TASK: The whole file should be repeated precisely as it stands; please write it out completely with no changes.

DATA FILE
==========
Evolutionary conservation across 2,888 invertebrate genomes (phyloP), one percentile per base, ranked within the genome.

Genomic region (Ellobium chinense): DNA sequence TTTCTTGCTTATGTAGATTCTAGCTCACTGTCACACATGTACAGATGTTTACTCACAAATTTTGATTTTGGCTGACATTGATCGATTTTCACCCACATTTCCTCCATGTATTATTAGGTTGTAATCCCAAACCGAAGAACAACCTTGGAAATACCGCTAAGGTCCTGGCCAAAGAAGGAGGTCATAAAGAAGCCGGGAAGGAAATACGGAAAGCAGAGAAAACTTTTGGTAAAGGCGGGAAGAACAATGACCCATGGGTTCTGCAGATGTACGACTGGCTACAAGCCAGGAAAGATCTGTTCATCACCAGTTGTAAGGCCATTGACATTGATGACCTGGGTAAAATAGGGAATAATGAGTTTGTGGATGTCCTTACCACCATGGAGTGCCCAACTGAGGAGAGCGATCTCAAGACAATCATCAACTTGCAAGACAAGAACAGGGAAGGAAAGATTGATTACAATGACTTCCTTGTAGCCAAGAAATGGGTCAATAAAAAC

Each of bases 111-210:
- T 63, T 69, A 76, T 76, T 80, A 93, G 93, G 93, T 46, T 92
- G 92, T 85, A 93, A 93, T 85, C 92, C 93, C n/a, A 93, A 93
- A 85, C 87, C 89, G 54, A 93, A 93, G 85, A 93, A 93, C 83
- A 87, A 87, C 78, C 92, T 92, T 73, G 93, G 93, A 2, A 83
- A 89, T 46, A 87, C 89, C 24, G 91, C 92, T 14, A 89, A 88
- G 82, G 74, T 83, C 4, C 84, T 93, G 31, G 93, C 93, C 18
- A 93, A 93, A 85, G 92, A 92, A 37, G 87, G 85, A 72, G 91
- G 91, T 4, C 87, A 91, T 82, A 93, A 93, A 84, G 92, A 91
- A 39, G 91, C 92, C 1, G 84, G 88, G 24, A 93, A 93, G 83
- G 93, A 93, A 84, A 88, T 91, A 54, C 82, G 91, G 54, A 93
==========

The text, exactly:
Evolutionary conservation across 2,888 invertebrate genomes (phyloP), one percentile per base, ranked within the genome.

Genomic region (Ellobium chinense): DNA sequence TTTCTTGCTTATGTAGATTCTAGCTCACTGTCACACATGTACAGATGTTTACTCACAAATTTTGATTTTGGCTGACATTGATCGATTTTCACCCACATTTCCTCCATGTATTATTAGGTTGTAATCCCAAACCGAAGAACAACCTTGGAAATACCGCTAAGGTCCTGGCCAAAGAAGGAGGTCATAAAGAAGCCGGGAAGGAAATACGGAAAGCAGAGAAAACTTTTGGTAAAGGCGGGAAGAACAATGACCCATGGGTTCTGCAGATGTACGACTGGCTACAAGCCAGGAAAGATCTGTTCATCACCAGTTGTAAGGCCATTGACATTGATGACCTGGGTAAAATAGGGAATAATGAGTTTGTGGATGTCCTTACCACCATGGAGTGCCCAACTGAGGAGAGCGATCTCAAGACAATCATCAACTTGCAAGACAAGAACAGGGAAGGAAAGATTGATTACAATGACTTCCTTGTAGCCAAGAAATGGGTCAATAAAAAC

Each of bases 111-210:
- T 63, T 69, A 76, T 76, T 80, A 93, G 93, G 93, T 46, T 92
- G 92, T 85, A 93, A 93, T 85, C 92, C 93, C n/a, A 93, A 93
- A 85, C 87, C 89, G 54, A 93, A 93, G 85, A 93, A 93, C 83
- A 87, A 87, C 78, C 92, T 92, T 73, G 93, G 93, A 2, A 83
- A 89, T 46, A 87, C 89, C 24, G 91, C 92, T 14, A 89, A 88
- G 82, G 74, T 83, C 4, C 84, T 93, G 31, G 93, C 93, C 18
- A 93, A 93, A 85, G 92, A 92, A 37, G 87, G 85, A 72, G 91
- G 91, T 4, C 87, A 91, T 82, A 93, A 93, A 84, G 92, A 91
- A 39, G 91, C 92, C 1, G 84, G 88, G 24, A 93, A 93, G 83
- G 93, A 93, A 84, A 88, T 91, A 54, C 82, G 91, G 54, A 93